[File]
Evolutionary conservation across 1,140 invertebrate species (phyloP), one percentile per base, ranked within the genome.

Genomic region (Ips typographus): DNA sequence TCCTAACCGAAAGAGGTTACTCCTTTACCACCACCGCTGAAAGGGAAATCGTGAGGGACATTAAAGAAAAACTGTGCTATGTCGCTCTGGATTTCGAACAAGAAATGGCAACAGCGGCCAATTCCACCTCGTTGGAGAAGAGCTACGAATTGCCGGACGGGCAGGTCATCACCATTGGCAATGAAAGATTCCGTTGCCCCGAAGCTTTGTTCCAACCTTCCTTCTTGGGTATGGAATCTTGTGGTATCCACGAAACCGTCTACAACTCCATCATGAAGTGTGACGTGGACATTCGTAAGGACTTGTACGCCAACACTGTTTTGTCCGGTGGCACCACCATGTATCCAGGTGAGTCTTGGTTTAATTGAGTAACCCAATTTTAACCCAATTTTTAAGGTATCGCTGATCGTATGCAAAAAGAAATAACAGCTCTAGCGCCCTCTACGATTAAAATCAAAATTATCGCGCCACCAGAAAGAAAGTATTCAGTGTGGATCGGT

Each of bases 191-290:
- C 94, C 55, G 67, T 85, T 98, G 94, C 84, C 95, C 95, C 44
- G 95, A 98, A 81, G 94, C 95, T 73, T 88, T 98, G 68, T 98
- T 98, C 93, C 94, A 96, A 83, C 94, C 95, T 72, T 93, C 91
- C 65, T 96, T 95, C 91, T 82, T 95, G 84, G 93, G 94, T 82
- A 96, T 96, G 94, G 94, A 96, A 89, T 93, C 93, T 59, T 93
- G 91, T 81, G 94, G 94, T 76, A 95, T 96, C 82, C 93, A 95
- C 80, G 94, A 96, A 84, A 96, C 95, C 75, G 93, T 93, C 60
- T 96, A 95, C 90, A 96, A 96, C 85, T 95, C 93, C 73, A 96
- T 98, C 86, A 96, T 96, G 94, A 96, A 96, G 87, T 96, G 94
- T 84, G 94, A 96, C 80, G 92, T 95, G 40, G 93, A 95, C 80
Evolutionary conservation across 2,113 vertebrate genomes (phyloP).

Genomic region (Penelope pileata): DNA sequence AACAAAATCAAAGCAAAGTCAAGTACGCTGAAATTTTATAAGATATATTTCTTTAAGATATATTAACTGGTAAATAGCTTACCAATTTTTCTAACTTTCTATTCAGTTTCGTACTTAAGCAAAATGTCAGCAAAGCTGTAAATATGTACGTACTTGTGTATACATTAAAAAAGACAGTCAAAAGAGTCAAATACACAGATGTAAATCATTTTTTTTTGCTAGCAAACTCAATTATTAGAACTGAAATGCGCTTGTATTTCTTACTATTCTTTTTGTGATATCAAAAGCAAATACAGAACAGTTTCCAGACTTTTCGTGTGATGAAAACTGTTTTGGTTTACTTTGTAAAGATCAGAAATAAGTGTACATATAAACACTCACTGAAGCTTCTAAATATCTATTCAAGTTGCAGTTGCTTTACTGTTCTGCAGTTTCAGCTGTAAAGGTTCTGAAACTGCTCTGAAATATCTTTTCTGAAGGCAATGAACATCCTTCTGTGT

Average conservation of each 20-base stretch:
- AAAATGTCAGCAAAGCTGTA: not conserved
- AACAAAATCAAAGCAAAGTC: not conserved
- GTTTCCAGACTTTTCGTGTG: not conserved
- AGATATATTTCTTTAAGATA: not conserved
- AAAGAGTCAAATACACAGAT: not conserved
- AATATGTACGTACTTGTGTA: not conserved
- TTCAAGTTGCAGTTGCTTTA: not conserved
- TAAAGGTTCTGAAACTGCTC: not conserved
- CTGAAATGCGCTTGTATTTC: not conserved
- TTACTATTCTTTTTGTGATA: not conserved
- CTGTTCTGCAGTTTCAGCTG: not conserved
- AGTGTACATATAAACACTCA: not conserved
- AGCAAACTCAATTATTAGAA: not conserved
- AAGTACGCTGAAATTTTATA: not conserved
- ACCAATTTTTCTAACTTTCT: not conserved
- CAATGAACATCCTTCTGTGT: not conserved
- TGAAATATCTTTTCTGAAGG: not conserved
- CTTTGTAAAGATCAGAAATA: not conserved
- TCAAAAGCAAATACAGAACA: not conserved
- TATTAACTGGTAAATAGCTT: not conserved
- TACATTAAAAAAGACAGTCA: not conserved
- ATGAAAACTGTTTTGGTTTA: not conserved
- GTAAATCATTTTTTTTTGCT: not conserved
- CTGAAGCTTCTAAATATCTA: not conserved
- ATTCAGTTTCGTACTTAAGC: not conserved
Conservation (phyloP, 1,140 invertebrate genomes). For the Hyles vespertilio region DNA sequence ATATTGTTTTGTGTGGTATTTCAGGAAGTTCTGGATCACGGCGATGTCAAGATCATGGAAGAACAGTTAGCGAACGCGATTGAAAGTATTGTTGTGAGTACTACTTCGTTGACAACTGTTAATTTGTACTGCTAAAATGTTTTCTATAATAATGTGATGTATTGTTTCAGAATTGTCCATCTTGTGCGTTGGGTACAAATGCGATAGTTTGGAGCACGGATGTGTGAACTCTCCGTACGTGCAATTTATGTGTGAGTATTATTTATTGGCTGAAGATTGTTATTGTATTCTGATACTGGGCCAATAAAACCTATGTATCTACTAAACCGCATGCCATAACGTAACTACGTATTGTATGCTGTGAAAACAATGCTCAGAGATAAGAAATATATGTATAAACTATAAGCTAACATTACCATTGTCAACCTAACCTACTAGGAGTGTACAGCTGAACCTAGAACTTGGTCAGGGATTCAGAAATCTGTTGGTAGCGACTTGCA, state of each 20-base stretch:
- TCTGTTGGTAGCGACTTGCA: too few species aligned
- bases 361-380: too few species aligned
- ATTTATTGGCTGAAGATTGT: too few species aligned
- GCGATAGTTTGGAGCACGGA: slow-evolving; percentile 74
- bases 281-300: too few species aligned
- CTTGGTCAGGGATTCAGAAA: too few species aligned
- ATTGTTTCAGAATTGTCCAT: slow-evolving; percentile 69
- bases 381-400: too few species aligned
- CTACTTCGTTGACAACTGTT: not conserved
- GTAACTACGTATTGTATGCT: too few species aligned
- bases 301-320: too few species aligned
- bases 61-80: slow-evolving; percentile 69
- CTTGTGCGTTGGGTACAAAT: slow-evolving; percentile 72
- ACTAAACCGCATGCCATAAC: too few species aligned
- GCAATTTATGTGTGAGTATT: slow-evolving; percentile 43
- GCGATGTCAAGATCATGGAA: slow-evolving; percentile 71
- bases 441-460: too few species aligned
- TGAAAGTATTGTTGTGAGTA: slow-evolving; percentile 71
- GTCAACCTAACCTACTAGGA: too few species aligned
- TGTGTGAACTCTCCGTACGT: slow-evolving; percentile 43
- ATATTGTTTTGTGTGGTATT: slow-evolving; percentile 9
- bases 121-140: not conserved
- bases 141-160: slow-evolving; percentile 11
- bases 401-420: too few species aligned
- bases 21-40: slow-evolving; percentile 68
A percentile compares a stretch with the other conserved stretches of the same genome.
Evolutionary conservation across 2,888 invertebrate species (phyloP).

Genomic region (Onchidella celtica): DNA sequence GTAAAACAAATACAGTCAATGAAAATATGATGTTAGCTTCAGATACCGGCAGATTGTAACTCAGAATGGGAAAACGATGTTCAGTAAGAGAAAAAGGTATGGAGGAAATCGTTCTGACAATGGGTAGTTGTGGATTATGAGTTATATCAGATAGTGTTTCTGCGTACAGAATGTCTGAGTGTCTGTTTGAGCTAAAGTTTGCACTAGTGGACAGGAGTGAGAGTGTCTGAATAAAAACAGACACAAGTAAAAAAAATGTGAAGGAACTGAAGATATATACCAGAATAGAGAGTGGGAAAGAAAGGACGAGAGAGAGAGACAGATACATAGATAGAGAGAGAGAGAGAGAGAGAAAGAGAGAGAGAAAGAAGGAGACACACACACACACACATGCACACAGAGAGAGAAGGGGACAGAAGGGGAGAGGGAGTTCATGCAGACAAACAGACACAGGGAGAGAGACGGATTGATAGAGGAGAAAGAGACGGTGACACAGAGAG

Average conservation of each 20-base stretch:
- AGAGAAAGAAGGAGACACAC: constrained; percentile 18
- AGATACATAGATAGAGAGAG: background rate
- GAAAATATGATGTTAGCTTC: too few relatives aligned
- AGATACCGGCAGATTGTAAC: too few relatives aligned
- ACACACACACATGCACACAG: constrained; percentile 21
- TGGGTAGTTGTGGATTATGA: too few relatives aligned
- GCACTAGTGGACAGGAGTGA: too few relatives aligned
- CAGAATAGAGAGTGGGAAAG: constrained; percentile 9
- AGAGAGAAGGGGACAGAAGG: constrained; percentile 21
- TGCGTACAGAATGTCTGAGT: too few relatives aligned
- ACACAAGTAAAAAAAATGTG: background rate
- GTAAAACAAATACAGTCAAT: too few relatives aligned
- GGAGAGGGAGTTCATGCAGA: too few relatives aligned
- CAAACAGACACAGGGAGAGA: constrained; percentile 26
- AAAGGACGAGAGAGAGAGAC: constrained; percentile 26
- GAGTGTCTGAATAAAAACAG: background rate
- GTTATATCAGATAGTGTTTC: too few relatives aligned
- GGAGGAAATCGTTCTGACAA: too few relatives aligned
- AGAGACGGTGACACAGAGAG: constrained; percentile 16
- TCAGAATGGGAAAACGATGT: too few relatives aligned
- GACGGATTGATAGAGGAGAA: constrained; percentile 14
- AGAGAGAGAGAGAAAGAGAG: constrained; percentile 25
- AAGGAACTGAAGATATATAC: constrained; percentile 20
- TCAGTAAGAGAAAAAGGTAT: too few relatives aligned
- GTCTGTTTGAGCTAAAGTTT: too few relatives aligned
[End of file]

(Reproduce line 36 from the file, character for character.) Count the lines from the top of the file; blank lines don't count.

- TATTAACTGGTAAATAGCTT: not conserved